David’s widow on her new book.
In an era when publishers expect authors to be seen and known as well as read, even the usual online biographies for Stella Gemmell are surprisingly sketchy. This, it turns out, is down to the writer herself. “They’re sketchy because I’m not particularly interested in talking about myself,” she says. “With some really dazzling exceptions, writers are generally a dull bunch, living and working inside their own heads, pouring their emotional resources into imaginary friends.”
Well, that told us, and it’s perhaps revealing that Gemmell, widow of the late David, prefers to be interviewed by email. Nevertheless, we’re keen to know more because, as her new book The Immortal Throne shows, she’s a novelist of real power. It’s a sequel to The City, an epic fantasy set in an ancient and vast state that’s been at war for centuries, and where a rebellion is brewing.
“The new book’s about what happened next, and a bit about what happened before The City,” she says. “When you’ve shaped a dense, multifaceted world ( said one reviewer), teeming with characters you like, it’s very tempting to go back. The most enjoyable thing about being a writer, for me, is putting familiar characters into a new situation and knowing exactly how they’ll react and what they’ll say. Sometimes it’s more like watching a movie and faithfully reporting on what’s happening, rather than a work of imagination.”
Nevertheless, it takes a while to reach the point where characters take on lives of their own. In the case of The City, says Gemmell, that came about 100 pages into her first draft when she realised her plan to write a crime novel “set in a fantasy world because I didn’t want to do the research” was morphing into “a sort of fantasy-sci- fi hybrid”.
under the surface
In addition, adds Gemmell, the books are rooted in her fascination with the way cities are built upon earlier urban iterations. “The Troy of The Iliad, of Priam and Hector, is only one ( number seven) of multiple Troys going back millennia, all piled one on top of one another on quite a small hilltop site,” she says. “The same is true of London, of course, where under the new towers lie thousands of years of history, crumpled buildings and bones. Ancient rivers still flow towards the Thames under the present- day concrete and tarmac, some of them known about but perhaps many unremembered.”
But there are limits to the way authorial intention shapes books. “My husband used to say that everything you’ve seen and heard, and the experiences throughout your life, swirl around continually deep in your mind,” she says, “and a writer is lucky enough to be able to tap into that and reuse it to craft his own stories. I’m in my sixties now and I’ve spent a lifetime reading books, and watching movies and TV. I suspect I’ve never written an original word in my life.”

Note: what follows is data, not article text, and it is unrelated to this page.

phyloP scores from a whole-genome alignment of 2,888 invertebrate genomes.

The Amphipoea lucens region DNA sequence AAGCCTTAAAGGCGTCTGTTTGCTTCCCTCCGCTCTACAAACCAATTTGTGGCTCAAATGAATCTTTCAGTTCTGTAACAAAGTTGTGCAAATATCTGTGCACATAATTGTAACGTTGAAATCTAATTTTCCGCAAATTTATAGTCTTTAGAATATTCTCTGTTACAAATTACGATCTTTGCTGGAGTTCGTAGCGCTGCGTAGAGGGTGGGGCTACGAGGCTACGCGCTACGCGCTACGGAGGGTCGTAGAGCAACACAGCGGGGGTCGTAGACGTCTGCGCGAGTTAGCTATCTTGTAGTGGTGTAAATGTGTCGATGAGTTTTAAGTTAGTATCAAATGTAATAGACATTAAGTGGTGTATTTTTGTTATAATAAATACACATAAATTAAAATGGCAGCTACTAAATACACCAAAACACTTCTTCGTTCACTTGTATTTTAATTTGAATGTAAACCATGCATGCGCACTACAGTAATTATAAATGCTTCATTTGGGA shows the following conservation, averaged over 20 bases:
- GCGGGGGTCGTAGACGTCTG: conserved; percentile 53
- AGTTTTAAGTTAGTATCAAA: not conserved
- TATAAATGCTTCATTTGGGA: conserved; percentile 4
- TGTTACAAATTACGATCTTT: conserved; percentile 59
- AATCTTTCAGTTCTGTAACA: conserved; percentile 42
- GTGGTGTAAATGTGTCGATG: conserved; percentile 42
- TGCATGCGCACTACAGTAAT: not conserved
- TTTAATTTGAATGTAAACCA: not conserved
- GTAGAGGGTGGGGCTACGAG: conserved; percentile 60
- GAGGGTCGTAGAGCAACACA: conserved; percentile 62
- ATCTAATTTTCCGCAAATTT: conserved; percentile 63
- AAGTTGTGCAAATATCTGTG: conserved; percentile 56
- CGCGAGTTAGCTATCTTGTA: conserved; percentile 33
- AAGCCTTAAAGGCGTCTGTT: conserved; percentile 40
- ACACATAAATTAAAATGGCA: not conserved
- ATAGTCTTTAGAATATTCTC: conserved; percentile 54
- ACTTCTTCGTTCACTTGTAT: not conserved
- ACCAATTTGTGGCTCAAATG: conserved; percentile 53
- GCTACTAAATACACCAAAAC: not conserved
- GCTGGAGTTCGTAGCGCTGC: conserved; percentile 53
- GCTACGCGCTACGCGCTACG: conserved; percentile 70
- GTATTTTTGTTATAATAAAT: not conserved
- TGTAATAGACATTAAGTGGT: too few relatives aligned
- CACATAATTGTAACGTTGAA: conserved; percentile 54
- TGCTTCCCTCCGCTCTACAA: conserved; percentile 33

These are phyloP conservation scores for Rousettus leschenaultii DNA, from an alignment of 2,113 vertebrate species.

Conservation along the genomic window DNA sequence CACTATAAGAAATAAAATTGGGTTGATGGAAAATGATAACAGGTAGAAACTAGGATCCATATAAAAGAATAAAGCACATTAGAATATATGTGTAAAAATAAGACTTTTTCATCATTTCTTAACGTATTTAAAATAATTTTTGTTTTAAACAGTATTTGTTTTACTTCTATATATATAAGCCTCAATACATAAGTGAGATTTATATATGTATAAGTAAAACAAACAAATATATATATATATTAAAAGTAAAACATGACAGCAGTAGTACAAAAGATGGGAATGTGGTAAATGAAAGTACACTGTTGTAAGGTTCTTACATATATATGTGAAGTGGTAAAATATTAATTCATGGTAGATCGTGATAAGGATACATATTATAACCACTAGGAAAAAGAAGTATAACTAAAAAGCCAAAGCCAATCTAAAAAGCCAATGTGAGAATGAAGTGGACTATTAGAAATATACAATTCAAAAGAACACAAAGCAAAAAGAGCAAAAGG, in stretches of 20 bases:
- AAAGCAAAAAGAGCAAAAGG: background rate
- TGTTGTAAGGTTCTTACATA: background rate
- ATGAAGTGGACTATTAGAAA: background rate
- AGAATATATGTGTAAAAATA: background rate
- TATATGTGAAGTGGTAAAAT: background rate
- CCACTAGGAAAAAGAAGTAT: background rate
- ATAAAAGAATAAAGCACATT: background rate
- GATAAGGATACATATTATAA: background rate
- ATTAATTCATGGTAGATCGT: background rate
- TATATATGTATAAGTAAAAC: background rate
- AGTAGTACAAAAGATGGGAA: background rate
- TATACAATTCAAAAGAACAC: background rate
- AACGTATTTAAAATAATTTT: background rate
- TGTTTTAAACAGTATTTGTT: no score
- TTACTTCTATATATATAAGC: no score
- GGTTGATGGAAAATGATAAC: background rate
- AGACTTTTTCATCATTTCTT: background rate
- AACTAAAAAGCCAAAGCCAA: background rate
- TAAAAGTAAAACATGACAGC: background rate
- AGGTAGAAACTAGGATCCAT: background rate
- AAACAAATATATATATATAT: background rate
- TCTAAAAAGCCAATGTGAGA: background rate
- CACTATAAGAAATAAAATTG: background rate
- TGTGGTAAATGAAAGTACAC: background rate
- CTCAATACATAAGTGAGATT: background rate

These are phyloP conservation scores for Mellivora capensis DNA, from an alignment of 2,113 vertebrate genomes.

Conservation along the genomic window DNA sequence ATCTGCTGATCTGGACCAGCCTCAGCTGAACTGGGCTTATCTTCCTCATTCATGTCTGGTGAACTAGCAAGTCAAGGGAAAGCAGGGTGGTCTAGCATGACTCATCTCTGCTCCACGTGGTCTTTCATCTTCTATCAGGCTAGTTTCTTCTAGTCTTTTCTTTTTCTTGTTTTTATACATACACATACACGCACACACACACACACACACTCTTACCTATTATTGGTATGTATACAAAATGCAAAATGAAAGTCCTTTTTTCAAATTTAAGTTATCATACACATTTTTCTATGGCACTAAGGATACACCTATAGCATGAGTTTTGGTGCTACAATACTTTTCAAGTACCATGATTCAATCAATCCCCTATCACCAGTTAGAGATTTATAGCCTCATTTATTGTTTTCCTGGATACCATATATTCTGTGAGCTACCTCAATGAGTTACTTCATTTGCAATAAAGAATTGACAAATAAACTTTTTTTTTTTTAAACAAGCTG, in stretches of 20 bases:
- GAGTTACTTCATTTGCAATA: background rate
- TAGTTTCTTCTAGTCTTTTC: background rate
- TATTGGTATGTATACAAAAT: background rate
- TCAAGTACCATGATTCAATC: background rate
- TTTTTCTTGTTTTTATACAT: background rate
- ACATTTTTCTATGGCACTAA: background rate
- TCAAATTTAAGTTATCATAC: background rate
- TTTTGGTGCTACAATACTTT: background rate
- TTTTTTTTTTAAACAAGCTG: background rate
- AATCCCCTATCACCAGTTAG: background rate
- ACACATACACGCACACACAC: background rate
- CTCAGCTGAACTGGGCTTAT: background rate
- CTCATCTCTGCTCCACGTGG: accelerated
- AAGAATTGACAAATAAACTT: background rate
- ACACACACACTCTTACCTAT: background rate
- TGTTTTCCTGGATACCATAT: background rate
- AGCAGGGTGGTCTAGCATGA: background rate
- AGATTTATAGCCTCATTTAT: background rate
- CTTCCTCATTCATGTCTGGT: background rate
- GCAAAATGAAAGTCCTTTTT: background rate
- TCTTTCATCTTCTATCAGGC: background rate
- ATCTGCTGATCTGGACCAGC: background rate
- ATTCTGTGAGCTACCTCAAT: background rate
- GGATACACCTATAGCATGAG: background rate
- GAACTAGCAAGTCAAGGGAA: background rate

Gemmell says she’s conscious of some of her influences, and that The City owes much to Buffy The Vampire Slayer and the Aliens movies (“not the fourth one”). Against this, she says, she thought she’d made up the name Archange, until she “stumbled on the original Archange… in a book I didn’t much like”. She adds: “Dave often used to find that – something he’d written that he thought was pure imagination turned out to be in a book he read as a child.”
researching a world
As to how Gemmell got started as a novelist, her late husband had a key role. The two met while they were both journalists. Over time, as David Gemmell’s career took off, Stella “became more involved with his books”. When he wrote the Troy series, she researched the late Bronze Age and the latest archaeological work on the city. “He got to the stage in the first book, Lord Of The Silver Bow, when a group of characters arrive at Troy for the first time and he asked me what it would be like for them, what would the great city look like to someone who’d come from the sticks, what would it smell like, what would you hear. Rather than me tell him about it, so that he could put it in words, he suggested I write the scene myself. I was thrilled to be asked and we were both pleased with the result so after that I carried on writing scenes to order.”
When her husband died in 2006, Gemmell completed the final Troy book, Fall Of Kings. In the worst circumstances imaginable, she was up and running as novelist. Was she ever worried people would think she was cashing in?
“Yes, a little,” she says. “A friend told me I needed to get a move on with The City, and finish it and get it published before people forgot the Gemmell name. That gave me pause. But I’d always wanted to write a novel and I’d had a couple of ill- advised stabs in my thirties. But it was years after Dave died that I decided to try again and finally finished The City. And it would have been perverse of me to submit the book under any other name. If some of his fans think I’m cashing in on Dave’s success then so be it. People believe what they want to believe.”
The Immortal Throne is published by Bantam Press on Thursday 24 March.